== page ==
Sheets to the Wind – Frank McNally on the challenges of outdoor cafés

An Irishman’s Diary

“Handling a broadsheet outdoors can be like wrestling with a small sailboat.” Photograph: Frank McNally

“Handling a broadsheet outdoors can be like wrestling with a small sailboat.” Photograph: Frank McNally

 

When choosing Dublin cafés these days, with indoors no longer an option, I find myself having to calculate wind conditions as you would for an offshore fishing trip. It’s partly that sitting outside can be cold enough without a gale whipping around your ears. But there’s also my habit of reading print newspapers.  Handling a broadsheet outdoors, often, can be like wrestling with a small sailboat.

Strolling along Dame Street on Friday morning, as a brisk north-westerly blew down from Christchurch, I considered and rejected several possible venues for a coffee break. Then I thought of Chez Max, a place I had somehow never been in before, maybe because it’s a more a restaurant than a café. 

But there it was as usual, in the corner of a cul-de-sac beside a gate of Dublin Castle. Not only was it sheltered, it looked – as always – like a piece of transplanted Paris, complete with red-chequered tablecloths. Even the waiter was French. when I sat down and ordered, he assured me my choice was “parfait”.

It might almost have been in Montmartre, except that Paris is much less wind-afflicted than Dublin. Even here was not safe. As I found out, the north-westerly had split its forces, sending one half down Lord Edward Street and the other through the castle, before they both surprised me with a pincer movement.

I ended up using the ashtray to weigh down the notepaper I was trying to write on, while anchoring my recently collected post with a book. Reading The Irish Times, meanwhile, was like trying to cycle a Dublin rental bike uphill – it required both hands. You let go with even one at your peril.

***

Among the statues in the castle, I recalled, is Lady Justice, the Roman symbol of law. She carries the usual sword and scales, but her lack of blindfold and other oddities made her a figure of fun during the years of British rule. Especially controversial was the fact that she faces inwards from the gate, not out. Hence a scornful verse: “The statue of justice/Mark well her station/Face to the Castle/Arse to the nation.”

Also only a short distance from my Parisian café was Berlin – the bar of that name, which has earned notoriety during the pandemic. As reported yesterday, it now faces a Garda challenge to renewal of its licence. The bar’s front is on Dame Street, its rear on Dame Lane. The prevalence of that prefix locally also includes a side-street whose name could be an alternative title for Lady Justice. I mean of course Dame Court, which Berlin will be also be facing shortly.

***

Among the quirkier stories in my wind-blown newspapers yesterday was one about the discovery of a “man-cave” under New York’s Grand Central Station. Hidden behind plasterboard in a disused locksmith shop, it included a futon, TV, and fridge, and had seemingly been used by male railway employs as a place to drink and nap on the job.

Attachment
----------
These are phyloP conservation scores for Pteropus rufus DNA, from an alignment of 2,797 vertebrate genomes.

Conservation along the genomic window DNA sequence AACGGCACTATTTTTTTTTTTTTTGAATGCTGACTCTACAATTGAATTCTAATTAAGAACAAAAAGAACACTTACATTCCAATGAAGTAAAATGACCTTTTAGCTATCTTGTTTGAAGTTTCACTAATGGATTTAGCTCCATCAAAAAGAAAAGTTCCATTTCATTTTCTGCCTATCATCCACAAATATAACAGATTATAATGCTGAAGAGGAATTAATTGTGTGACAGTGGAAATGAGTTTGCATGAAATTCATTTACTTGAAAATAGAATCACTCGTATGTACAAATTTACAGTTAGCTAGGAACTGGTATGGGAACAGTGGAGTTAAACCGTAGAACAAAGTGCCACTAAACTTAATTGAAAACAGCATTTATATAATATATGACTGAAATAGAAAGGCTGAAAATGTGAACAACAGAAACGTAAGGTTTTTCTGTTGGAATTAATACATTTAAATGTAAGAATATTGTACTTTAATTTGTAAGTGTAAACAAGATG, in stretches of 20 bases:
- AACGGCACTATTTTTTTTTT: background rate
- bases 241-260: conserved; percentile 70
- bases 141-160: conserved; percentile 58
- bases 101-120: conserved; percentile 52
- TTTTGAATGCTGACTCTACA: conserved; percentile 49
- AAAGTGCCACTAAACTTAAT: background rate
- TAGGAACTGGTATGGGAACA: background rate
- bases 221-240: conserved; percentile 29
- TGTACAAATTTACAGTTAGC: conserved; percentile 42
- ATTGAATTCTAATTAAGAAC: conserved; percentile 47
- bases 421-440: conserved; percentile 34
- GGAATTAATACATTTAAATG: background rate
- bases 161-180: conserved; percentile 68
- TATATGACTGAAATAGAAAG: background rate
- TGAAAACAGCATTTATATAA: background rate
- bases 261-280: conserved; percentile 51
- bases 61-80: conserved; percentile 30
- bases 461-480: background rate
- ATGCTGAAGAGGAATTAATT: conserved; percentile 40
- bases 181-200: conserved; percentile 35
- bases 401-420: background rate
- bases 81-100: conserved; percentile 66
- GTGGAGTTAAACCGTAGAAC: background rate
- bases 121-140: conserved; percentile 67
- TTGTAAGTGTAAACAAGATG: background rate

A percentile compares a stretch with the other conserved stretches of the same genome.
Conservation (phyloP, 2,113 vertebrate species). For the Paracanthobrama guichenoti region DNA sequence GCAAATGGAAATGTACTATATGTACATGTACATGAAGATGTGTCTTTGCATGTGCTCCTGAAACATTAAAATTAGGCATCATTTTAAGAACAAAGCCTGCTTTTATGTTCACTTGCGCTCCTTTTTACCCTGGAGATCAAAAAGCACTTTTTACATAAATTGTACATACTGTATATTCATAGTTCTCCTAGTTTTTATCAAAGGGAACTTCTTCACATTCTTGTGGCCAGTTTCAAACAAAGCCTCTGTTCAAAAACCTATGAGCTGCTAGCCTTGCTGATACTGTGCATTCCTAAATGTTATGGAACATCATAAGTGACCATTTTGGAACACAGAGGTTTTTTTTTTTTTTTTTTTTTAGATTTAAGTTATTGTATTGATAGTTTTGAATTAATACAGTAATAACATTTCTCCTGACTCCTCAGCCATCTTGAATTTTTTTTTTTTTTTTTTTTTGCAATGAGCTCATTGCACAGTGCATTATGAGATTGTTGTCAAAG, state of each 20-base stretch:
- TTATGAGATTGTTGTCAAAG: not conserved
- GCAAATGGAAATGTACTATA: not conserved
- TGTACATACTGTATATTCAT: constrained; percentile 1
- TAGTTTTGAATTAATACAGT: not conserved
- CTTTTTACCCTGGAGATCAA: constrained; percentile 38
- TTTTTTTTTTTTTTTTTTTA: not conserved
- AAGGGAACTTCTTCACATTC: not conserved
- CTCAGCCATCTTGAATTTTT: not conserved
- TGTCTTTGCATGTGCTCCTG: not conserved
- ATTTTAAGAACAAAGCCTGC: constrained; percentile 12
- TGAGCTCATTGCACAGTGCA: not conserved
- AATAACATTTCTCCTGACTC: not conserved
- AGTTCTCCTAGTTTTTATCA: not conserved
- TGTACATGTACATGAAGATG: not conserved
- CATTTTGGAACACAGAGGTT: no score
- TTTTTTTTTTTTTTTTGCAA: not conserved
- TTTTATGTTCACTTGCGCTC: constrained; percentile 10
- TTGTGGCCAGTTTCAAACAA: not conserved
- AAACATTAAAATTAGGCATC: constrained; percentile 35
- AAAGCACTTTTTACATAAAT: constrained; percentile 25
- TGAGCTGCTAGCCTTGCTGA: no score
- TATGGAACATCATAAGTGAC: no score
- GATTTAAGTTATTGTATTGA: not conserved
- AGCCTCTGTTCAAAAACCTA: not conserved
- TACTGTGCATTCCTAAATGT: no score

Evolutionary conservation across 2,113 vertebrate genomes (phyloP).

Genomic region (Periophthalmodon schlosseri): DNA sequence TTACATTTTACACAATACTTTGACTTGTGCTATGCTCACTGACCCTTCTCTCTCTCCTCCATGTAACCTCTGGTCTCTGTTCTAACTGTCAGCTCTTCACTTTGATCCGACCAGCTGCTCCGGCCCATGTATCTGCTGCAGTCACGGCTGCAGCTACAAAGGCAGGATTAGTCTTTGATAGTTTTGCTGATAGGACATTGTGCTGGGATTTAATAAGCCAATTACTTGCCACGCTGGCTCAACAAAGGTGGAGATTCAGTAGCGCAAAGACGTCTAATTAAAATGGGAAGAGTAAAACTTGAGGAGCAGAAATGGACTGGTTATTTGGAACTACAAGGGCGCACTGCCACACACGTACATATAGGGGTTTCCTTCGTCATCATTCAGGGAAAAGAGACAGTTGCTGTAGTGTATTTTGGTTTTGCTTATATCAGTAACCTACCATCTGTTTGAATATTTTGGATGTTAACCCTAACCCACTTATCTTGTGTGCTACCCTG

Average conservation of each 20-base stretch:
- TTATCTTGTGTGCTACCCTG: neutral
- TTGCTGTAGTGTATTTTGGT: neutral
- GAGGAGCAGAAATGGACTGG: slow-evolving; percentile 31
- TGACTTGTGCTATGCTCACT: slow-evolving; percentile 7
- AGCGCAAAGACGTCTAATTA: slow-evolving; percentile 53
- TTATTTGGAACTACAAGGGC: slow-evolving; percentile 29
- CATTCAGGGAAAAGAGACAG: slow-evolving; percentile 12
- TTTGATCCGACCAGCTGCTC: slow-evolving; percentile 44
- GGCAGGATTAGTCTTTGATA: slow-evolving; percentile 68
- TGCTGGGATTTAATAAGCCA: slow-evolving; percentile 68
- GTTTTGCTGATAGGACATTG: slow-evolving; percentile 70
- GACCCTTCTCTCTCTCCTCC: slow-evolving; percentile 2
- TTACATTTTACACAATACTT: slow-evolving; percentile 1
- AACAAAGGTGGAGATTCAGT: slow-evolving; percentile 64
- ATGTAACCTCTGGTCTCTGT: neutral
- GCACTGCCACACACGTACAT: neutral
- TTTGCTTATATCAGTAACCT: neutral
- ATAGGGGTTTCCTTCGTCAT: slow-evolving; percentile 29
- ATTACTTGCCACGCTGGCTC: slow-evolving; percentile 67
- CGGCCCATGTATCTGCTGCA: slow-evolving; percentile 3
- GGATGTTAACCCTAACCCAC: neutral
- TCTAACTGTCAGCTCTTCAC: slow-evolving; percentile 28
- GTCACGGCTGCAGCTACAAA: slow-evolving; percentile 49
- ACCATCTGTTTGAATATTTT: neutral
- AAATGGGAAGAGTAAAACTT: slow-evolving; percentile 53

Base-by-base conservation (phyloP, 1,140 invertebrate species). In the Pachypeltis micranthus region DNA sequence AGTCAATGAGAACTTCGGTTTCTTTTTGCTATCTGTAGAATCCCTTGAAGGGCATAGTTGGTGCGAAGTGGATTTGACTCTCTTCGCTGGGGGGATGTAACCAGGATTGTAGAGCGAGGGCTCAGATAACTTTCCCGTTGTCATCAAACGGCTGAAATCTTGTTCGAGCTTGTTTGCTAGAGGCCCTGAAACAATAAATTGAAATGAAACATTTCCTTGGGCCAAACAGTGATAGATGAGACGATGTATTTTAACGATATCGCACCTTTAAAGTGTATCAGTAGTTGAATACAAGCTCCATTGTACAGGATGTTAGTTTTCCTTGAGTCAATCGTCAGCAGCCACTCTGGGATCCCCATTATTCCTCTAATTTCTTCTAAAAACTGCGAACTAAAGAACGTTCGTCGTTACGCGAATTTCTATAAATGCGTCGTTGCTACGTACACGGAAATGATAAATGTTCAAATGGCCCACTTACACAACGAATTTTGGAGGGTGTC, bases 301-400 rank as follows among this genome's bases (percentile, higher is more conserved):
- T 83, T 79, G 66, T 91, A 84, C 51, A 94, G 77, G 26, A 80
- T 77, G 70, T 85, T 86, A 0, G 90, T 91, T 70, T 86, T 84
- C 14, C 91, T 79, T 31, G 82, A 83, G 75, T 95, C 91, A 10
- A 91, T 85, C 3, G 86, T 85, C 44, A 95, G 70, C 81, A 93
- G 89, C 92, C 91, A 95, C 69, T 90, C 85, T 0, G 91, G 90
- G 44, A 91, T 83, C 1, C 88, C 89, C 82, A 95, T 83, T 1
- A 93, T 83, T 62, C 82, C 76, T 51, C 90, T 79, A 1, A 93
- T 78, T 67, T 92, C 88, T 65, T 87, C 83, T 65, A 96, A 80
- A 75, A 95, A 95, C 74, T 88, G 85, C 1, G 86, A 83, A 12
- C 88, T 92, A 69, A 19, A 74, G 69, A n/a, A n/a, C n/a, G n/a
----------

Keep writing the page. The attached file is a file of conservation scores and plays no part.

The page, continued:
The case echoes a classic Myles na gCopaleen story about a Dublin railway worker who locks himself inside the dining car of a train overnight and helps himself to the drink. At some point, the carriage gets shunted into a tunnel so that the night lasts several days, leaving him simultaneously hungover and resentful. Na gCopaleen somehow saw this as a metaphor for the condition of the artist in post-colonial Ireland. No doubt the New York lawyers are working on an equally creative defence.

***

One must never be caught “mansplaining” now, I know. But it seems that silence can be damning too. The latest book I’m reading is by Olga Tokarczuk, 2019 Nobel laureate, in which the female narrator, frustrated by a tight-lipped male neighbour, advances this theory: “With age, many men come down with testosterone autism, the symptoms of which are a gradual decline in social intelligence and capacity for interpersonal communication […]. The person beset by this ailment becomes taciturn and appears to be lost in contemplation. He develops an interest in various tools and machinery and he’s drawn to the second world War and the biographies of famous people […]His capacity to read novels almost entirely vanishes.”

Worryingly, I recognise some of these symptoms in myself. 

But on the plus side, I have read more novels than ever this summer, including hers. It’s partly the extra time most of us have now. It’s also that, as reading material goes, novels have the right mixture of weight and portability. You can carry them around in a coat pocket and, crucially, when seated at an outdoor café, you can also safely let go of them occasionally.

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